Christians, Fires, & Rainn

The last few days have been very hazy outside and I am told that is because of the wildfires burning in the West, and I have no reason to doubt that. It is very sad that since the year 2000 we have seen a uptick in acreage lost due to fire, especially when one considers the overall number of fires seems to be declining (here are the stats). These fires are, according to scientists, the result of weather shifts which have caused consistent warmer drier weather on the West Coast. These scientists will undoubtedly attribute the conditions to another symptom of human caused climate change; yet many people I know will not believe this fact. Why not? Recently I saw a video clip of the actor and noted Baháʼí follower Rainn Wilson, who suggested the problem was the Bible. His understanding is that people do not believe the climate science and wantonly disregard the earth because they take too seriously Genesis 1:28 ““Be fruitful and multiply; fill the earth and subdue it; have dominion over the fish of the sea, over the birds of the air, and over every living thing that moves on the earth.” [NKJV]. His view was that if Genesis had said care for instead of subdue and dominion we would not be fighting the battles we are fighting. I have heard this argument before and I find it somewhat ignorant and needs to be adjusted.

Here is where he is right. Yes, the Bible is often cited by people who deny climate change, saying things like, “God gave us the right to do with the world as we want.” Or, “God will burn up the earth at some point so who cares what we do now.” I readily admit these are positions taken from individual readings of Genesis and Revelation, and I find that upsetting. I do find it infuriating that Christians are among the groups most likely to deny climate science. It is genuinely upsetting to me that the group who says, “all truth is God’s truth” does not want to look for truth in the scientific world. Rather, many will say that climate scientists are just using scare tactics to ensure they have funding, and then cite information put out by scientists paid by oil corporations. I think that many Christians are predisposed to see little reason to care about the the climate and their understanding of the Bible is part of that.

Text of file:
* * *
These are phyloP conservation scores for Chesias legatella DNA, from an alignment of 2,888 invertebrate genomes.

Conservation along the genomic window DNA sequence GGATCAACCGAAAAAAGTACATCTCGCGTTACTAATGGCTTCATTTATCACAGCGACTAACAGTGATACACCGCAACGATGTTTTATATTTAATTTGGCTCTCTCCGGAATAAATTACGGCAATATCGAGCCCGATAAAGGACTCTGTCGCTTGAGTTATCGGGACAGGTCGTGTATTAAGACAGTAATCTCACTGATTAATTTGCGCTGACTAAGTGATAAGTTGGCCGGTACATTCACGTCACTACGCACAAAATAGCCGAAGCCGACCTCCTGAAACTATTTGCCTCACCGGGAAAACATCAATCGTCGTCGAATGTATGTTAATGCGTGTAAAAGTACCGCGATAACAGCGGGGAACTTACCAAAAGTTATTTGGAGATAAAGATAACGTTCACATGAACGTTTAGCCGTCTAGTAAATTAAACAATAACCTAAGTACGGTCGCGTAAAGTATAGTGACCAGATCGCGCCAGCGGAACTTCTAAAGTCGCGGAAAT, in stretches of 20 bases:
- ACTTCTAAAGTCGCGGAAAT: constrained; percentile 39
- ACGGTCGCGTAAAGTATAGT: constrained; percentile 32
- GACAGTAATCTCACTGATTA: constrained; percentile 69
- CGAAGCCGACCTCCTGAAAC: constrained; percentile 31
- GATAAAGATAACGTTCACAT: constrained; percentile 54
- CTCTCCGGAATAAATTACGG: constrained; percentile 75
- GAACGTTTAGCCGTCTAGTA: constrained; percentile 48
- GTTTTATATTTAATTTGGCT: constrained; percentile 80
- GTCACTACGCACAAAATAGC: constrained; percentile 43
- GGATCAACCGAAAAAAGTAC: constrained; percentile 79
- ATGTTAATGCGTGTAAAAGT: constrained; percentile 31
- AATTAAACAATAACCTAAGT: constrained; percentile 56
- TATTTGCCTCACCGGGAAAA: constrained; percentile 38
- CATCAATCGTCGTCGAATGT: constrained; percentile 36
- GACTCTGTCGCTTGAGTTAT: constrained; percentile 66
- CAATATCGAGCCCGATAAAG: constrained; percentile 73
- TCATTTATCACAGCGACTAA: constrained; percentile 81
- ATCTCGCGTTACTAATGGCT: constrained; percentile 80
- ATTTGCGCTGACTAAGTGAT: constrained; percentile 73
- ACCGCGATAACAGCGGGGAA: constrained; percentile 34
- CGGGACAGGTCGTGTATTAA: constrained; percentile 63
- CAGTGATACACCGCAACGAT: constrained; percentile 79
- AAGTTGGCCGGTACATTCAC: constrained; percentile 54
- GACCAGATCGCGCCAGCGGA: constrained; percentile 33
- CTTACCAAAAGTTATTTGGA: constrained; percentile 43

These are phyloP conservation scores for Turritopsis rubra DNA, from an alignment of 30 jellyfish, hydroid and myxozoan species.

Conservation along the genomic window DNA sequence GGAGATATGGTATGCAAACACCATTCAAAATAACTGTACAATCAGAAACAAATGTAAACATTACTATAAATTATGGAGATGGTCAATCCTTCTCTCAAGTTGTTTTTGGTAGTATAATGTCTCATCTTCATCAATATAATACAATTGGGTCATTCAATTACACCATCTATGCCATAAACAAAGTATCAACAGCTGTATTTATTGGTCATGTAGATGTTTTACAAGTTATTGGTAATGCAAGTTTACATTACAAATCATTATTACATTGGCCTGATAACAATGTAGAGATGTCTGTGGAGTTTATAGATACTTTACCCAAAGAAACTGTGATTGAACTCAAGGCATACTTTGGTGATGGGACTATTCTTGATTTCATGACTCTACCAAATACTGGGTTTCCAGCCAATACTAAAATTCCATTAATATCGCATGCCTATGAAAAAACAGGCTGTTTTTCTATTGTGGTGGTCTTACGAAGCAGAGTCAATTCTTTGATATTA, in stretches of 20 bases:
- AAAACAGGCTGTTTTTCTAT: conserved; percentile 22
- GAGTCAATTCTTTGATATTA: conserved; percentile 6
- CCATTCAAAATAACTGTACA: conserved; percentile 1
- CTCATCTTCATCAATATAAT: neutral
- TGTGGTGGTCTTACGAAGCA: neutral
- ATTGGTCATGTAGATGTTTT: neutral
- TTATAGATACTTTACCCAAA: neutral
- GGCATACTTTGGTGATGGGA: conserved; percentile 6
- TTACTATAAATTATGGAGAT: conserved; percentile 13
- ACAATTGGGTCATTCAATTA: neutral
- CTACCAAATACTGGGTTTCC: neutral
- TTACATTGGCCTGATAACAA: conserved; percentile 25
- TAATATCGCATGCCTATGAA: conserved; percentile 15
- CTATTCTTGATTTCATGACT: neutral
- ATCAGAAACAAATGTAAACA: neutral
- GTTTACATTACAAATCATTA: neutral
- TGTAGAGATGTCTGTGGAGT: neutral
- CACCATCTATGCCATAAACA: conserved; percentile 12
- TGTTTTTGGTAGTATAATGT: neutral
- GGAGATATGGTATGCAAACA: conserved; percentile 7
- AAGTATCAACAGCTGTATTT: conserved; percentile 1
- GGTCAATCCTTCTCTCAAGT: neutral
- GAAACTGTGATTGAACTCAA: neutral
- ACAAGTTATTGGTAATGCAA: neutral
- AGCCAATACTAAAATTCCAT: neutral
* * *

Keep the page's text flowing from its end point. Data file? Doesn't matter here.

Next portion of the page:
but the question is, do these beliefs actually represent the Bible? Further, is the Bible even the biggest determining factor on a person’s belief about the climate?

Where he is wrong. According to the research the group who is least likely to believe in climate science is Republican men [especially older, white, and rural]. Now obviously, this is because oil companies paid Republicans to cite their climate studies which deny the evidence of climate change and that has filtered into the Republican mainstream. This is an important fact because it is the hinge which is necessary to why I disagree with Mr. Wilson so profoundly. If the demographic least likely to believe in climate science is Republicans we must ask, “is the Bible readings driving the science or is the science driving the Bible reading”? I find that the driving force is the “science” and the Scriptures are only an afterthought. Most (if not all) of the people I interact with will point out the “junk science of climate change” long before they bring up the Bible. And if the person does bring up the Bible it is only anecdotally, “beside doesn’t the Bible say…”. Most Christians are not using the Bible to drive their ideas on climate change, they simply look for support there for already held positions.